Criminal Law Essay Examples & Outline

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Criminal Law


The prosecutor is a member of the justice system charged with the responsibility of prosecution in his or her jurisdiction (Elliott & Quinn, 2000). Prosecutors are required to exercise sound judgment in their official capacities. This means that they have to consider the context of a case before deciding to prosecute it or not. A prosecutor’s duty goes beyond convicting the accused. He or she has to ensure that justice prevails. The decision process on the cases to take or not is informed by the traditional professional conduct, the law and ethical codes. Strict adherence to the aforementioned sources of direction on prosecutor conduct and advisory board recommendations guides the decision on the cases to prosecute. This paper will focus on conduct of officers of the court. More specifically, the paper will cover the expected conduct of the police, prosecutors and judges.

The first criteria for selecting a case to pursue is the based on whether there is conflict of interest or not in the execution of the duties (Molan, 2004). Any instance that would affect his partial approach to the case or give him undue information on a case is grounds for conflict of interest (Herring, 2007). In the event a prosecutor was involved in a process before being employed by the government as a private practitioner or in any other non-governmental capacity, he or she ought to be excused from the case unless there is an n explicit law that permits representation.

If a prosecutor is participating in a matter substantially, he should not negotiate with the attorney of the defendant or the defendant. In the event that there were previous negotiations between the prosecutor and either of the parties to defense, the prosecutor ought to avoid future pursue of the cases. In the event that a prosecutor has a stake in the outcome of a case politically, financially or socially, he or she should not take the case (Elliott & Quinn, 2000). If the defendant is represented by a relative of the prosecutor, there will be conflict of interest and the impartiality of the prosecutor will be questionable (Jefferson, 2007). The prosecutor should not take up a case where the defendant is represented by a lawyer with whom he or she has substantial personal or financial relationship since in so doing he or she will be having conflict of interests (Emanuel, 2010).

Illegally obtained evidence is any evidence that is obtained through gross violations of the human rights as posited by the European Convention of Human rights (Molan, 2004). Illegality can be assessed according to the means that the investigating authorities use to obtain the evidence. Illegality of the evidence could arise from the violation of the privacy of the defendant such as forced entry into the defendant’s premises or unauthorized body search in contradiction of the 8 ECHR. Illegality could also arise from the violation of 3 ECHR through torture, depredatory treatment or punishment (Herring, 2007). Any evidence obtained through the aforementioned means is illegal. The prosecution has the burden of proof that the defendant is guilty of the crimes. In some cases, the prosecution resorts to illegal ways of obtaining evidence to support their arguments. The prosecution often resorts to illegal evidence collection measures whenever the conventional evidence collection measures are unfruitful. The judge has to decide on the admissibility of the evidence.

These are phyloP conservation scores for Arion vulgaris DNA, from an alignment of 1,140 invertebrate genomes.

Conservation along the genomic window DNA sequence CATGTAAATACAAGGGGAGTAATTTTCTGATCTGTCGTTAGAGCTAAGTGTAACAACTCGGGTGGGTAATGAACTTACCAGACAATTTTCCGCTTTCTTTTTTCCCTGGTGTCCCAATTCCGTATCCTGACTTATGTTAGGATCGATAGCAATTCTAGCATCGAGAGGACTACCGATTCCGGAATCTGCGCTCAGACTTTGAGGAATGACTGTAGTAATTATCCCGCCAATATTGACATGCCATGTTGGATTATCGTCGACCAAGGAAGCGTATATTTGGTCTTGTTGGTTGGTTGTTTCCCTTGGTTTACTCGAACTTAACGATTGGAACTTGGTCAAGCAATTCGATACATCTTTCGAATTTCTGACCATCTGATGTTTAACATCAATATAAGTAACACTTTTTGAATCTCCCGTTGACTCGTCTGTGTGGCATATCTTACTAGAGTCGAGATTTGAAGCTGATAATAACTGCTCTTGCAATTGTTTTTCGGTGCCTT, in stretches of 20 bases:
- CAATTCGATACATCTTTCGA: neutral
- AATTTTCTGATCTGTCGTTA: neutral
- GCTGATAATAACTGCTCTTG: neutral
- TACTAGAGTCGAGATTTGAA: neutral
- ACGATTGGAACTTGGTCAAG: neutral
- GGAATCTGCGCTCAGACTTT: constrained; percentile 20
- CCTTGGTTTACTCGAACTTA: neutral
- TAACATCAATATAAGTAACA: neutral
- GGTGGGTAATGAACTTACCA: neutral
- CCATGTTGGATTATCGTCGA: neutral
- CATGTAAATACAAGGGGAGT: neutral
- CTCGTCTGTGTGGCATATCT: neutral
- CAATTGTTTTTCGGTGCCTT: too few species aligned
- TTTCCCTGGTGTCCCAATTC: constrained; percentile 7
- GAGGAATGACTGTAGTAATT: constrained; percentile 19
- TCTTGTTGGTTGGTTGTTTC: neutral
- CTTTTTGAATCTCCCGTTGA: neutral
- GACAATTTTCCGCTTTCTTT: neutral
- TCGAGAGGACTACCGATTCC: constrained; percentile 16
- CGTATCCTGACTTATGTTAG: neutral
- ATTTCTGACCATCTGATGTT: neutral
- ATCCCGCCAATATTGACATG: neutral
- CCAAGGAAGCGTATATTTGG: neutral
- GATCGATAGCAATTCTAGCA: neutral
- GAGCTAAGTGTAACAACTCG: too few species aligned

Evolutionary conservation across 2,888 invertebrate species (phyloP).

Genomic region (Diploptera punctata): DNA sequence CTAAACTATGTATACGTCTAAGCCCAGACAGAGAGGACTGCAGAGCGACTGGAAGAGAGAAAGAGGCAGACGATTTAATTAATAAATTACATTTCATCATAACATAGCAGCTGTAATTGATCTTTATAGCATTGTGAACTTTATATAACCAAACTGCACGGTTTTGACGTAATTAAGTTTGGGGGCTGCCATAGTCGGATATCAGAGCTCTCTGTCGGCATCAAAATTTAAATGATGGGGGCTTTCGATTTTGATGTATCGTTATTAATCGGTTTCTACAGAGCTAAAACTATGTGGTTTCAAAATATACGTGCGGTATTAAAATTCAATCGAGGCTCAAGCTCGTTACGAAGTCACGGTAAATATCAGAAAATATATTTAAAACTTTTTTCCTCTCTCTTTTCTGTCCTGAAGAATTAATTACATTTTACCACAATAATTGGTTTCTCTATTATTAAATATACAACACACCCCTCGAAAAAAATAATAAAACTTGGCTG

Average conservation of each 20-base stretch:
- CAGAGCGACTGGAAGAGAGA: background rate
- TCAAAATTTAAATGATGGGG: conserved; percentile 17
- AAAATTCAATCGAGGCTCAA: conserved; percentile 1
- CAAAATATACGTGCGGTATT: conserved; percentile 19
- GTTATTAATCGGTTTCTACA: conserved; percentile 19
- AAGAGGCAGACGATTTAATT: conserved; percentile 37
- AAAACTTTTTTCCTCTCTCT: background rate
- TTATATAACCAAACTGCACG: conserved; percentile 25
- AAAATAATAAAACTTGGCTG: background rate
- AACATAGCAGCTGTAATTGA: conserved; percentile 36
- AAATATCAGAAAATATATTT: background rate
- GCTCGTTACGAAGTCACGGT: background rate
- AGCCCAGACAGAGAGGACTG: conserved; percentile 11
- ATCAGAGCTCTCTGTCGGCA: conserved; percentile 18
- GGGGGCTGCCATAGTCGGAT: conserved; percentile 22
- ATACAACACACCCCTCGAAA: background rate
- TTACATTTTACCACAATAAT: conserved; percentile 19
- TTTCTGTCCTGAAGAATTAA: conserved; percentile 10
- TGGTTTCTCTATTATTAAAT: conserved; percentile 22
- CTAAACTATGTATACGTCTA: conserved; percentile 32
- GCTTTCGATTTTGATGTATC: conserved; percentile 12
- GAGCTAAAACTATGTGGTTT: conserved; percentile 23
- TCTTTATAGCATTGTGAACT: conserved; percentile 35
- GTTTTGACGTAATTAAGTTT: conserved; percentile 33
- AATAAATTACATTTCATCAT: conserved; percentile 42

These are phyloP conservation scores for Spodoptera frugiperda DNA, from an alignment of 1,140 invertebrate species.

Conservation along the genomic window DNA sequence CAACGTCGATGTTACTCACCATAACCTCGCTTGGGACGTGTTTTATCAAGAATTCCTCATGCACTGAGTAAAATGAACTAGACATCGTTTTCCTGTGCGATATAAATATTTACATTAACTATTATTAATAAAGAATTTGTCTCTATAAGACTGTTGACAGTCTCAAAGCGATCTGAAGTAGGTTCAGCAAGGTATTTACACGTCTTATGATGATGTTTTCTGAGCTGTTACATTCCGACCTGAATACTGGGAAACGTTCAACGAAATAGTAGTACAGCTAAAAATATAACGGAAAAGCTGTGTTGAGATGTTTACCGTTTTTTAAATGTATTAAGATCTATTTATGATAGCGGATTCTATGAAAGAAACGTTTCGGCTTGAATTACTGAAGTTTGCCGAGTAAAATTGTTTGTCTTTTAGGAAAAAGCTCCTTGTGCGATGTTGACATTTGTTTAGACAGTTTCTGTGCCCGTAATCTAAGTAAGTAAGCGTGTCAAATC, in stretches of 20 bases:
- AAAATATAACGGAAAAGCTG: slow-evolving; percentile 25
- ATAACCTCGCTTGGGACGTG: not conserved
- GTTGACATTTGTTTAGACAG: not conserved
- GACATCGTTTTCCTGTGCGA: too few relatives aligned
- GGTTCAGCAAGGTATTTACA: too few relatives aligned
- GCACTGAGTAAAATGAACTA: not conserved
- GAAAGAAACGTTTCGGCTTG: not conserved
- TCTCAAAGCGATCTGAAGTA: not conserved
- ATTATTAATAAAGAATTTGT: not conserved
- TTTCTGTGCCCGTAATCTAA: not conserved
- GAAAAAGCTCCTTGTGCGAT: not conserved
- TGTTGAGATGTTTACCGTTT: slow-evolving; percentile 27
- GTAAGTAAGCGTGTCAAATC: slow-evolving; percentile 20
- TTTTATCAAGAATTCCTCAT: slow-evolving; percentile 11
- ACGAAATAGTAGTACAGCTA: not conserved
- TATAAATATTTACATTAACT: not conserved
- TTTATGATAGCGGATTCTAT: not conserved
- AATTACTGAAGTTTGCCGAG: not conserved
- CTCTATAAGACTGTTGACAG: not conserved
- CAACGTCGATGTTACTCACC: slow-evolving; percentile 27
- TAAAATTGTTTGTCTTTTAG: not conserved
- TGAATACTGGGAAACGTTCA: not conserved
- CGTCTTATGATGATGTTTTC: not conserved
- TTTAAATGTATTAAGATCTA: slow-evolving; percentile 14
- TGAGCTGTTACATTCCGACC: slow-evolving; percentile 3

The judge has to consider the motive behind the illegal evidence collection whenever he or she decides to accept the evidence or not. Majority of the courts adopt an inclusionary approach whereby they put the interests of the victim before the legality question. Inclusionary approach to illegal evidence also ensures that the victims have had a fair trial. In some cases, the utilitarian approach is applied (Jefferson, 2007). The end is paramount and the means of reaching the end are less significant as long as the illegal means or approaches were adopted in the interest of justice for the victims (Emanuel, 2010). The admission of the evidence is decided upon according to the motives of the illegal evidence collection action.

The judge has to look at the motive of the investigation authority when searching for the evidence. In inclusionary decision regarding illegally collected evidence, the interest of the victim prevails above the right of the accused to privacy. However, inclusionary approach is rarely used in the criminal law in the United States. The law of the United States of America is hinged on the promotion of constitutionalism (Elliott & Quinn, 2000). Most of the illegally obtained evidence is therefore excluded from the court proceedings even if it leads to the conviction of the accused. However, real evidence obtained covertly is permitted in the trial.

Read more about common law in relation to criminal law

Police officer handles arguably one of the toughest jobs in the country. They are often under pressure to perform while the bear all the risks of nonperformance (Emanuel, 2010). Their decision often border on life and death (Molan, 2004). There are higher standard of professional conduct on the law enforcement officers than any other profession. However, the police officers are entitled to due process just like other people. All considerations ought to be made before deciding a case involving the law enforcement.

References

Elliott, C., & Quinn, F. (2000). Criminal law. Harlow: Longman.
Emanuel, S. (2010). Criminal law. New York, NY: Aspen Publishers.
Herring, J. (2007). Criminal law. Basingstoke [England]: Palgrave Macmillan.
Jefferson, M. (2007). Criminal law. Harlow: Pearson Longman.
Molan, M. (2004). Criminal law. London: Old Bailey.